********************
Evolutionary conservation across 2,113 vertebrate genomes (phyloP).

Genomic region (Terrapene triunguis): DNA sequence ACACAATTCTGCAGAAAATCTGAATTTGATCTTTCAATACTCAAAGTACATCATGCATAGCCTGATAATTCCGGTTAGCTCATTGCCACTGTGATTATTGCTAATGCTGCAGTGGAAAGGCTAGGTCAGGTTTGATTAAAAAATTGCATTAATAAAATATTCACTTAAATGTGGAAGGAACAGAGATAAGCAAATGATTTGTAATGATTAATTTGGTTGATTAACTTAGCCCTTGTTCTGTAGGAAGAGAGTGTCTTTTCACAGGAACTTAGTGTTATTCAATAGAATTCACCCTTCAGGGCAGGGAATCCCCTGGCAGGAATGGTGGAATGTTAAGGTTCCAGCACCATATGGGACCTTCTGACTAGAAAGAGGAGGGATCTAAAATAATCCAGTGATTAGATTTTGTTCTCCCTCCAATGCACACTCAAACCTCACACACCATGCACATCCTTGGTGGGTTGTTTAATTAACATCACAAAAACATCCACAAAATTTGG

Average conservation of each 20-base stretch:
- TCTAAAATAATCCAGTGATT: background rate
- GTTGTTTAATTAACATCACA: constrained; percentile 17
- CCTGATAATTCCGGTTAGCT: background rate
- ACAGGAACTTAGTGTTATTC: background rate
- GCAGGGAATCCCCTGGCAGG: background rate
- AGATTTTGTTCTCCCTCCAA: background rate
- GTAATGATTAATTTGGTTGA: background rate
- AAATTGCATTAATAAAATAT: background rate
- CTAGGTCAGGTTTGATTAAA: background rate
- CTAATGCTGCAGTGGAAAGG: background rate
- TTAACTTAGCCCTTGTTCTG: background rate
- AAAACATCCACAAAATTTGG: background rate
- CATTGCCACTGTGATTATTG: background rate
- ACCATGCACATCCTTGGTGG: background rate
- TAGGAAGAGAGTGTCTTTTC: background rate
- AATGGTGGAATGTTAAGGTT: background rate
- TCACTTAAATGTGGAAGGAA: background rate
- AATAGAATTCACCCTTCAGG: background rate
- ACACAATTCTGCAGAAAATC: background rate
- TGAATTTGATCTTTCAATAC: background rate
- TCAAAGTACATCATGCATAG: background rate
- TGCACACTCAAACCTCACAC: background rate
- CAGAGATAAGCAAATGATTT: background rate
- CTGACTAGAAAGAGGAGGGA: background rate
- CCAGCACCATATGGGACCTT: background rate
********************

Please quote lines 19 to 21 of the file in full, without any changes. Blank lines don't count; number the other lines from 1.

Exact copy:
- AATGGTGGAATGTTAAGGTT: background rate
- TCACTTAAATGTGGAAGGAA: background rate
- AATAGAATTCACCCTTCAGG: background rate